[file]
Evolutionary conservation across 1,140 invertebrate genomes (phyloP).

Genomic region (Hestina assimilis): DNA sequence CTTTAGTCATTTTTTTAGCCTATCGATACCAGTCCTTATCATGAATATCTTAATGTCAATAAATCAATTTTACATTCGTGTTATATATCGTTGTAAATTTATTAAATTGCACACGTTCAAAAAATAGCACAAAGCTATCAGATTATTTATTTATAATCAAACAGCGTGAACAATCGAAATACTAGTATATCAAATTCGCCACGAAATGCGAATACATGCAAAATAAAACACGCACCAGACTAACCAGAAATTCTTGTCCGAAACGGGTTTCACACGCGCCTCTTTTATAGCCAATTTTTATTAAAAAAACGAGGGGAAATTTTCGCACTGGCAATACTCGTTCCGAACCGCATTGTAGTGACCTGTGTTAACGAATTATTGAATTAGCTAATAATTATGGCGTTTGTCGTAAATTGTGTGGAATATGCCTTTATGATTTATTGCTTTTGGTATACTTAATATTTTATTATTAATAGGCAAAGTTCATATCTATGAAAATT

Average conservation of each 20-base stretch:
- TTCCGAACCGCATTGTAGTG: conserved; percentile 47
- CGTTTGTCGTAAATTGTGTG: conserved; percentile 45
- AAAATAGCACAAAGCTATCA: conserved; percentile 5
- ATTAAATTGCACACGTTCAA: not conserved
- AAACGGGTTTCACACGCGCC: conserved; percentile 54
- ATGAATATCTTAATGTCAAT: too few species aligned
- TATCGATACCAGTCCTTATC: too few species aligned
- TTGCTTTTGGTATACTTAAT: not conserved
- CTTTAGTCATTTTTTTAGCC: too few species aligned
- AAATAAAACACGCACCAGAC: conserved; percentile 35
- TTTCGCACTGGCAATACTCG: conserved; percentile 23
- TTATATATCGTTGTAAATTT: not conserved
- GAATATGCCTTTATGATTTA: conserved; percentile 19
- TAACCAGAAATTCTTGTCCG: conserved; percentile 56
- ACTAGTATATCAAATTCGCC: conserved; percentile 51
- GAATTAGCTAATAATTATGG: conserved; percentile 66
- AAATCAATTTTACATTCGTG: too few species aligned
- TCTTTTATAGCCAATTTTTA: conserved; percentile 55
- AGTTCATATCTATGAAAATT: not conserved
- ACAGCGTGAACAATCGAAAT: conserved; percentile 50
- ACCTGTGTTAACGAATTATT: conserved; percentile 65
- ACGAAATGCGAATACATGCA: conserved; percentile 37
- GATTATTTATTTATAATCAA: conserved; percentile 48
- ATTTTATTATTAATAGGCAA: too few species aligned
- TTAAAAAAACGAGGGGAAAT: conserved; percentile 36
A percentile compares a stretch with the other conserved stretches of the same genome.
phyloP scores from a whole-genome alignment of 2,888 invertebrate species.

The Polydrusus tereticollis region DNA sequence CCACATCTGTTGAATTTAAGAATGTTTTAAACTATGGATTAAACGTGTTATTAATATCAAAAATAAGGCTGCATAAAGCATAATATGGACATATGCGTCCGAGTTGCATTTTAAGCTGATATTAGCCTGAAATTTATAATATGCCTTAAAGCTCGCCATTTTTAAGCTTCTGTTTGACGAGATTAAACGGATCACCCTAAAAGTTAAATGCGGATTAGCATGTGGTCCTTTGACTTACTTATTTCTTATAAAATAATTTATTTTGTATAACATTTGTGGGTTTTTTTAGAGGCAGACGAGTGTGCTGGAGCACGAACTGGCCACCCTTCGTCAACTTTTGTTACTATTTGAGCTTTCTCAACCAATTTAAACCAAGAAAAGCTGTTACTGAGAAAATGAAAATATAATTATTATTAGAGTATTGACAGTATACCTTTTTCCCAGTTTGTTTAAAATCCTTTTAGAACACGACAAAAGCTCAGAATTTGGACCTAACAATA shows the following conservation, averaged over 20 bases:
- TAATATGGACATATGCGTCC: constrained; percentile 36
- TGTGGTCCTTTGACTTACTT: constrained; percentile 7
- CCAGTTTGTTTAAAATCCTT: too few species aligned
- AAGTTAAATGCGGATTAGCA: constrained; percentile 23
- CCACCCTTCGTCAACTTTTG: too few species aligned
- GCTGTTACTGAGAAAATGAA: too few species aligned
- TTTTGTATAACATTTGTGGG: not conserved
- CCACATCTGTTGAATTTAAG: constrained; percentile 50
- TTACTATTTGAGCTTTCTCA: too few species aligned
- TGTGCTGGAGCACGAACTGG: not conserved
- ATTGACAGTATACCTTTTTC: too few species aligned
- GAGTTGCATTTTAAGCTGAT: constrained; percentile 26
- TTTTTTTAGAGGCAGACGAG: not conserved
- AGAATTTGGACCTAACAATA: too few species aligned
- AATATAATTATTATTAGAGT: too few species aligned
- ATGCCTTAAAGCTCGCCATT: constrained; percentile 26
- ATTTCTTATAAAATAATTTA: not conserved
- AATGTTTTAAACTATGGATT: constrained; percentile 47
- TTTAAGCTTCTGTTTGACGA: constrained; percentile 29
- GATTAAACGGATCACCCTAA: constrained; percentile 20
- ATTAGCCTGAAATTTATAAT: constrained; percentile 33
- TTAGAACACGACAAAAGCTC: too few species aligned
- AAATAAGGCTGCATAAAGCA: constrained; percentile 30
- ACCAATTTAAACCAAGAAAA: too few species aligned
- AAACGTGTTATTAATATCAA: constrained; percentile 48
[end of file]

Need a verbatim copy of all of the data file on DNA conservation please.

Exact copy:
Evolutionary conservation across 1,140 invertebrate genomes (phyloP).

Genomic region (Hestina assimilis): DNA sequence CTTTAGTCATTTTTTTAGCCTATCGATACCAGTCCTTATCATGAATATCTTAATGTCAATAAATCAATTTTACATTCGTGTTATATATCGTTGTAAATTTATTAAATTGCACACGTTCAAAAAATAGCACAAAGCTATCAGATTATTTATTTATAATCAAACAGCGTGAACAATCGAAATACTAGTATATCAAATTCGCCACGAAATGCGAATACATGCAAAATAAAACACGCACCAGACTAACCAGAAATTCTTGTCCGAAACGGGTTTCACACGCGCCTCTTTTATAGCCAATTTTTATTAAAAAAACGAGGGGAAATTTTCGCACTGGCAATACTCGTTCCGAACCGCATTGTAGTGACCTGTGTTAACGAATTATTGAATTAGCTAATAATTATGGCGTTTGTCGTAAATTGTGTGGAATATGCCTTTATGATTTATTGCTTTTGGTATACTTAATATTTTATTATTAATAGGCAAAGTTCATATCTATGAAAATT

Average conservation of each 20-base stretch:
- TTCCGAACCGCATTGTAGTG: conserved; percentile 47
- CGTTTGTCGTAAATTGTGTG: conserved; percentile 45
- AAAATAGCACAAAGCTATCA: conserved; percentile 5
- ATTAAATTGCACACGTTCAA: not conserved
- AAACGGGTTTCACACGCGCC: conserved; percentile 54
- ATGAATATCTTAATGTCAAT: too few species aligned
- TATCGATACCAGTCCTTATC: too few species aligned
- TTGCTTTTGGTATACTTAAT: not conserved
- CTTTAGTCATTTTTTTAGCC: too few species aligned
- AAATAAAACACGCACCAGAC: conserved; percentile 35
- TTTCGCACTGGCAATACTCG: conserved; percentile 23
- TTATATATCGTTGTAAATTT: not conserved
- GAATATGCCTTTATGATTTA: conserved; percentile 19
- TAACCAGAAATTCTTGTCCG: conserved; percentile 56
- ACTAGTATATCAAATTCGCC: conserved; percentile 51
- GAATTAGCTAATAATTATGG: conserved; percentile 66
- AAATCAATTTTACATTCGTG: too few species aligned
- TCTTTTATAGCCAATTTTTA: conserved; percentile 55
- AGTTCATATCTATGAAAATT: not conserved
- ACAGCGTGAACAATCGAAAT: conserved; percentile 50
- ACCTGTGTTAACGAATTATT: conserved; percentile 65
- ACGAAATGCGAATACATGCA: conserved; percentile 37
- GATTATTTATTTATAATCAA: conserved; percentile 48
- ATTTTATTATTAATAGGCAA: too few species aligned
- TTAAAAAAACGAGGGGAAAT: conserved; percentile 36
A percentile compares a stretch with the other conserved stretches of the same genome.
phyloP scores from a whole-genome alignment of 2,888 invertebrate species.

The Polydrusus tereticollis region DNA sequence CCACATCTGTTGAATTTAAGAATGTTTTAAACTATGGATTAAACGTGTTATTAATATCAAAAATAAGGCTGCATAAAGCATAATATGGACATATGCGTCCGAGTTGCATTTTAAGCTGATATTAGCCTGAAATTTATAATATGCCTTAAAGCTCGCCATTTTTAAGCTTCTGTTTGACGAGATTAAACGGATCACCCTAAAAGTTAAATGCGGATTAGCATGTGGTCCTTTGACTTACTTATTTCTTATAAAATAATTTATTTTGTATAACATTTGTGGGTTTTTTTAGAGGCAGACGAGTGTGCTGGAGCACGAACTGGCCACCCTTCGTCAACTTTTGTTACTATTTGAGCTTTCTCAACCAATTTAAACCAAGAAAAGCTGTTACTGAGAAAATGAAAATATAATTATTATTAGAGTATTGACAGTATACCTTTTTCCCAGTTTGTTTAAAATCCTTTTAGAACACGACAAAAGCTCAGAATTTGGACCTAACAATA shows the following conservation, averaged over 20 bases:
- TAATATGGACATATGCGTCC: constrained; percentile 36
- TGTGGTCCTTTGACTTACTT: constrained; percentile 7
- CCAGTTTGTTTAAAATCCTT: too few species aligned
- AAGTTAAATGCGGATTAGCA: constrained; percentile 23
- CCACCCTTCGTCAACTTTTG: too few species aligned
- GCTGTTACTGAGAAAATGAA: too few species aligned
- TTTTGTATAACATTTGTGGG: not conserved
- CCACATCTGTTGAATTTAAG: constrained; percentile 50
- TTACTATTTGAGCTTTCTCA: too few species aligned
- TGTGCTGGAGCACGAACTGG: not conserved
- ATTGACAGTATACCTTTTTC: too few species aligned
- GAGTTGCATTTTAAGCTGAT: constrained; percentile 26
- TTTTTTTAGAGGCAGACGAG: not conserved
- AGAATTTGGACCTAACAATA: too few species aligned
- AATATAATTATTATTAGAGT: too few species aligned
- ATGCCTTAAAGCTCGCCATT: constrained; percentile 26
- ATTTCTTATAAAATAATTTA: not conserved
- AATGTTTTAAACTATGGATT: constrained; percentile 47
- TTTAAGCTTCTGTTTGACGA: constrained; percentile 29
- GATTAAACGGATCACCCTAA: constrained; percentile 20
- ATTAGCCTGAAATTTATAAT: constrained; percentile 33
- TTAGAACACGACAAAAGCTC: too few species aligned
- AAATAAGGCTGCATAAAGCA: constrained; percentile 30
- ACCAATTTAAACCAAGAAAA: too few species aligned
- AAACGTGTTATTAATATCAA: constrained; percentile 48